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Wednesday, 16 January 2013

Susan Wilkinson

Arthur Pageitt Greene was born in Ireland in 1848. In 1872, when he was twenty-four, after completing his medical studies at the Royal College of Surgeons in Ireland and the Royal College of Physicians in Edinburgh, he went to South America where five of his brothers had settled. In his Recollections, which he wrote towards the end of his life, he described his early years in Argentina as the only doctor in a remote area in the pampas, revalidating his medical diplomas in Buenos Aires that was required of all foreign-trained doctors, his medical posts in rural towns and later as a senior physician at the British Hospital in Buenos Aires, his marriage and births of his children, his grief at losing his youngest brother to tuberculosis. He wrote of violent crimes and revolutions prevalent in his day, of epidemics, diseases, suicides, the ravages of cancer and smallpox, and of his final years before retirement from medicine.
The Recollections, with a Foreword by Dr. John D.C. Emery, Head of Institutional Relations at the British Hospital in Buenos Aires, are arranged in chronological parts and edited by Arthur Pageitt Greene’s great-great-niece, Susan Wilkinson, author of Sebastian’s Pride and Mimosa: the Life and Times of the Ship that Sailed to Patagonia. They constitute the only known memoir of a doctor in nineteenth-century Argentina, written in English, in existence.
‘Susan Wilkinson engagingly gives us a historical background of the development of the practice of medicine in Ireland, the description of the geographical and sociological situation of a newly emerging country in Latin America, its countryside and its towns, woven through and around the story of an Irish doctor who chose to practice his profession in Argentina in the second half of the nineteenth century.’
Dr. John D.C. Emery, The British Hospital, Buenos Aires

Dr. Niall Whelehan, Marie Curie Fellow, School of History, Classics and Archeology,
University of Edinburgh.

The publication of Arthur Pageitt Greene’s Recollections provides us with an important source for nineteenth-century Irish medical networks and, more broadly, for the history of Irish migration to Argentina.  It gives us fascinating and novel insights on a number of aspects of life in the Irish-Argentine community, including health, crime and politics, from the perspective of a doctor who served in rural settlements and in Buenos Aires.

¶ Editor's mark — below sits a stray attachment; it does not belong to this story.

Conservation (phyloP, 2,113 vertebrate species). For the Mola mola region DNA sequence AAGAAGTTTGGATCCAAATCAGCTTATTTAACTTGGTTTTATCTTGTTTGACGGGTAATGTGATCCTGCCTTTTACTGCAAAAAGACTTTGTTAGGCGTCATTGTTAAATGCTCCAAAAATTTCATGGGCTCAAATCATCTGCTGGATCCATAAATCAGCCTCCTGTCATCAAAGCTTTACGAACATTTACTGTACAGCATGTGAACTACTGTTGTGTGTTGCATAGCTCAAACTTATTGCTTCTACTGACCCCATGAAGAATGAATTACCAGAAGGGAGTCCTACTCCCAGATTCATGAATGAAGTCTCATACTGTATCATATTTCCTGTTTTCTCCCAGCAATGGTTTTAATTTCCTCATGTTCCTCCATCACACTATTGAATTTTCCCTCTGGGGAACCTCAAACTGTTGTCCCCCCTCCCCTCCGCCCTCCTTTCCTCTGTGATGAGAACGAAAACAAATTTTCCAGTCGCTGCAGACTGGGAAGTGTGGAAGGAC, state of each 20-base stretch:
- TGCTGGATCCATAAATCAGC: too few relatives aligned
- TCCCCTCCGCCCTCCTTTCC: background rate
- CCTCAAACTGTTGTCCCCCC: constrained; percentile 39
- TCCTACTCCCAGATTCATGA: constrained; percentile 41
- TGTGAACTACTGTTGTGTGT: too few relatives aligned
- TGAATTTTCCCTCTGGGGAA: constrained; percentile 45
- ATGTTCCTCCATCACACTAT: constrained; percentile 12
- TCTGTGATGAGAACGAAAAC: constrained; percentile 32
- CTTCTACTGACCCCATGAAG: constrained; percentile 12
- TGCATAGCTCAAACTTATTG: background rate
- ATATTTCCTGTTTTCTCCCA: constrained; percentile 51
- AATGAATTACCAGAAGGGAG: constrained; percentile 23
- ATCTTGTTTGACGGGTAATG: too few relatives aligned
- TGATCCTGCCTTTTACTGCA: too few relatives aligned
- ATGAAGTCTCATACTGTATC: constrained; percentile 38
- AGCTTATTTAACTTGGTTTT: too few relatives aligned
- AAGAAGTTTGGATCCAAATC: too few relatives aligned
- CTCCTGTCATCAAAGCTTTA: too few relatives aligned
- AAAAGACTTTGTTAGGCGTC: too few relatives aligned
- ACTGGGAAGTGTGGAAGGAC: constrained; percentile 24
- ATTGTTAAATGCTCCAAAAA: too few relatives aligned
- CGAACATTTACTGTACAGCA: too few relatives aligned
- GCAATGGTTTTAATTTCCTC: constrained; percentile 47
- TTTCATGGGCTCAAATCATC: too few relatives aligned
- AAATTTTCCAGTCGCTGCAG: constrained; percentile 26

Edward Walsh, The Southern Cross, (Argentina).
Already known for her previous two books - Sebastian’s Pride and Mimosa: the Life and Times of the Ship that Sailed to Patagonia – this is in a related area but slightly different genre. Dr Arthur Pageitt Greene’s (1848-1933) memoirs takes one on a journey from Kildare, County Kildare, through medical education in Dublin and Edinburgh, and on to Argentina – learning Spanish, revalidation of his medical qualifications in Buenos Aires and then as physician, initially in the wilds of Tuyu (in the south of the province of Buenos Aires), followed by time spent in Buenos Aires, the towns of Lobos and Mercedes and in the British Hospital, Buenos Aires. This was an Irish medical doctor, an agnostic dissenter working in a country which was predominantly Roman Catholic.

It is often assumed that the Irish who emigrated to Argentina were all Catholic.  That was not the case as in fact there was a sizeable number of Protestants who left Ireland for Argentina, and this is as yet an un-researched area of Irish Argentine history.  Reading is all about the lines that leap off the pages and this book published by The Memoir Club does not disappoint. 

Dr. Kenneth Collins, Editor, VesaliusHonorary Senior Research Fellow, University of Glasgow.